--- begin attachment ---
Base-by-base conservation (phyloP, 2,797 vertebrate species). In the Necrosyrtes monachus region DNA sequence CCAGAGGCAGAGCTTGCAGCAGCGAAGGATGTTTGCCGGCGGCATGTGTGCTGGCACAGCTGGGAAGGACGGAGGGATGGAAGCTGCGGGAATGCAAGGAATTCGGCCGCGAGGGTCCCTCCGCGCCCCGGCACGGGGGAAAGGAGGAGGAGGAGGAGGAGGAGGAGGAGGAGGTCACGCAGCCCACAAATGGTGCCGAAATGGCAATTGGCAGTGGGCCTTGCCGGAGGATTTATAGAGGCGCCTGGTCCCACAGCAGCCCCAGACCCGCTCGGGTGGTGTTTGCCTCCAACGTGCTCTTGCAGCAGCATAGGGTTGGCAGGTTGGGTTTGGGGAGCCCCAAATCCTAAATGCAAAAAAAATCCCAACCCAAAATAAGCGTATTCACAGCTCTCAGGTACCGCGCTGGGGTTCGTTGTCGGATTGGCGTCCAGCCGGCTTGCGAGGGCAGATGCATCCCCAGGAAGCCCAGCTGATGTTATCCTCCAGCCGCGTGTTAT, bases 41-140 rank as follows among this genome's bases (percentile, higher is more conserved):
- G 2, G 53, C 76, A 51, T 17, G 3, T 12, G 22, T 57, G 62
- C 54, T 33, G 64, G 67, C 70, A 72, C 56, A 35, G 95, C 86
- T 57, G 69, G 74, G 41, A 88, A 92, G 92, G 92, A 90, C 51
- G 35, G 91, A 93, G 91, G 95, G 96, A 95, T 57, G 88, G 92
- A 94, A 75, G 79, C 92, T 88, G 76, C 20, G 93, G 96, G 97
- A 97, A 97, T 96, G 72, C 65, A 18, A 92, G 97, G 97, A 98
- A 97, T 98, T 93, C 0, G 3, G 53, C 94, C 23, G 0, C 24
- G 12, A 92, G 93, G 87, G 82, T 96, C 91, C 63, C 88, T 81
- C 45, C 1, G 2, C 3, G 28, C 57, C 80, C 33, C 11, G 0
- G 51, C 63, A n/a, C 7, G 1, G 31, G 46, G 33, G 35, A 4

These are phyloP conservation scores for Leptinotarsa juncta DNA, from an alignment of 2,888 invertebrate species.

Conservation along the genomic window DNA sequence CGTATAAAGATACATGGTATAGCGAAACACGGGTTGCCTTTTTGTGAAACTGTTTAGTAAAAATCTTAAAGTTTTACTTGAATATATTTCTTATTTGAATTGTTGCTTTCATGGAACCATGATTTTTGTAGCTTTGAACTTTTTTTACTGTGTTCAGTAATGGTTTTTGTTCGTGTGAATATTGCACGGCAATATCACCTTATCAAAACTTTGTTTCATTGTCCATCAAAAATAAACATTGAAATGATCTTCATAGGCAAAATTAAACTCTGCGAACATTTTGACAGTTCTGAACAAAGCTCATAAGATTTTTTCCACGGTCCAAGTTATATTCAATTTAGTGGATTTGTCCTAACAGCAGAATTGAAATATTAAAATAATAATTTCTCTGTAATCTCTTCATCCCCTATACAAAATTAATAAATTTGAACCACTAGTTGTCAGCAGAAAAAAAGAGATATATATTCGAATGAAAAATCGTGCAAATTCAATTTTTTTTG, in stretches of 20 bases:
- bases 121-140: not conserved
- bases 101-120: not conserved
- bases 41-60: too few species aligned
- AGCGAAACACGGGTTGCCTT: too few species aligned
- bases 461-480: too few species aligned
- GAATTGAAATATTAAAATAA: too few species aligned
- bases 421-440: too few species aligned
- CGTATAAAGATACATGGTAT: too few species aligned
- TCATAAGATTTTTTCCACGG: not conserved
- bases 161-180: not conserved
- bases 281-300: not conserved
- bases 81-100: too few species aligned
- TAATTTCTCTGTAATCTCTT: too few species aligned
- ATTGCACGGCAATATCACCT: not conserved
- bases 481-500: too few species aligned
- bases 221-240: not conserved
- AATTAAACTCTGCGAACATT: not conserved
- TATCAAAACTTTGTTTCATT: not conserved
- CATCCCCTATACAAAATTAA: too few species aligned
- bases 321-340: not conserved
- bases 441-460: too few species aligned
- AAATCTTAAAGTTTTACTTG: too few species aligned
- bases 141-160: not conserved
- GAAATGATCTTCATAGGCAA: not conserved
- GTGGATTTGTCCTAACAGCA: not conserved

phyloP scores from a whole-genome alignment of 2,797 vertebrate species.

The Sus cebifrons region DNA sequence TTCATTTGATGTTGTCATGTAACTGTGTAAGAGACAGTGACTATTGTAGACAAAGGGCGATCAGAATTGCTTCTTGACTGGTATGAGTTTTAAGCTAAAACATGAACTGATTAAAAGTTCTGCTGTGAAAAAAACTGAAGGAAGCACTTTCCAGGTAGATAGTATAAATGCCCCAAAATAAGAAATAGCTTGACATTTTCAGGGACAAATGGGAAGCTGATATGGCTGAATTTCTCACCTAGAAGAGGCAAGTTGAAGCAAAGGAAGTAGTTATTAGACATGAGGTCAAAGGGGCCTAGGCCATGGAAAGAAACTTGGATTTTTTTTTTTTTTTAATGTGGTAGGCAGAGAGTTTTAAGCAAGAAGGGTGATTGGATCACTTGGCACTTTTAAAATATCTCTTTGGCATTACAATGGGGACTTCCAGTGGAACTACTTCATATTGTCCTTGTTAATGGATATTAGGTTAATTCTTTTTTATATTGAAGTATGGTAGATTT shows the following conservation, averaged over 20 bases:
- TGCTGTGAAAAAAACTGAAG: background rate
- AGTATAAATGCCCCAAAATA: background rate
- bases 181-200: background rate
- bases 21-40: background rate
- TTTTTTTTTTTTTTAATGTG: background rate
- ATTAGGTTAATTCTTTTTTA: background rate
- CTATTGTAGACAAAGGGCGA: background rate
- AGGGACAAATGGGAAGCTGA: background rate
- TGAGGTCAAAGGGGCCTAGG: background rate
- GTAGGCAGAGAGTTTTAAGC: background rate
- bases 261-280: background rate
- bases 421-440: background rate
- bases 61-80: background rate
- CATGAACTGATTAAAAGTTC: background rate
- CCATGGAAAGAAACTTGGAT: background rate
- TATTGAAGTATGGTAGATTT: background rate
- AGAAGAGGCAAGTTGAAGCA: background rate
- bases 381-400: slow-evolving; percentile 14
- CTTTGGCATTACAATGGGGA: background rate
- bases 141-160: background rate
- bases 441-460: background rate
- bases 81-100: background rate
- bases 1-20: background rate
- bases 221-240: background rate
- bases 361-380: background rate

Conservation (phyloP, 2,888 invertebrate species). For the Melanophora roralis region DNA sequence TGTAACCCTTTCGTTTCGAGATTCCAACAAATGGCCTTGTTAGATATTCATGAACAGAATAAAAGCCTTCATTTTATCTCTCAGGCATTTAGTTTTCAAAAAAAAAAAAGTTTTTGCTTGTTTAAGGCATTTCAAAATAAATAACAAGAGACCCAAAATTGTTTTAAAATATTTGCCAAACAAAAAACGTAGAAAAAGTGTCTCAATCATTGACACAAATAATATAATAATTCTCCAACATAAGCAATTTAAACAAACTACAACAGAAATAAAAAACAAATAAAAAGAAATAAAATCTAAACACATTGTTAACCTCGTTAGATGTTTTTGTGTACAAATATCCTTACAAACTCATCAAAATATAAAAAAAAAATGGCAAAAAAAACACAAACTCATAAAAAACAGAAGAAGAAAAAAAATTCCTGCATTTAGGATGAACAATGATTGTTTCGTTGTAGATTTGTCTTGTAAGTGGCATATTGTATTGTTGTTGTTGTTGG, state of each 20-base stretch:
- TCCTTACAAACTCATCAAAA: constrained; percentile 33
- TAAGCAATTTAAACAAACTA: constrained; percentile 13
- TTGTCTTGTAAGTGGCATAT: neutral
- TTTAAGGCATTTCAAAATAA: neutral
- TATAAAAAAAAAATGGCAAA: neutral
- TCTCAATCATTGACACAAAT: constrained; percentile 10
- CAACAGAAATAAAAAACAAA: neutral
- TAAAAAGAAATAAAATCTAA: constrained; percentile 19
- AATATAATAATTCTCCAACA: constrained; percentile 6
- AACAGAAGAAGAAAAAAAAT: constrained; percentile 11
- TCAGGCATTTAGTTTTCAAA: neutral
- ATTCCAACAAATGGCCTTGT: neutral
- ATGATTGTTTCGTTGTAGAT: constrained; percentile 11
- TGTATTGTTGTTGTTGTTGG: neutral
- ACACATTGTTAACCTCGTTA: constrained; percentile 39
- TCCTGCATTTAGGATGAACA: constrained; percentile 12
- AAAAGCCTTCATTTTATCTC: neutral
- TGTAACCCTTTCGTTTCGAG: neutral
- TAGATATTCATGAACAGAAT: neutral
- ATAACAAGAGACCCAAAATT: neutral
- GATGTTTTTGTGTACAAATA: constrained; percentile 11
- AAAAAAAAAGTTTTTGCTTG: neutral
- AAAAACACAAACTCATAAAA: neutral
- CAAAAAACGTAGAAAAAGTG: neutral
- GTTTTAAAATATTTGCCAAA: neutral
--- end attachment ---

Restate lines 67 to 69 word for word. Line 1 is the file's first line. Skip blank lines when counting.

- TCCTTACAAACTCATCAAAA: constrained; percentile 33
- TAAGCAATTTAAACAAACTA: constrained; percentile 13
- TTGTCTTGTAAGTGGCATAT: neutral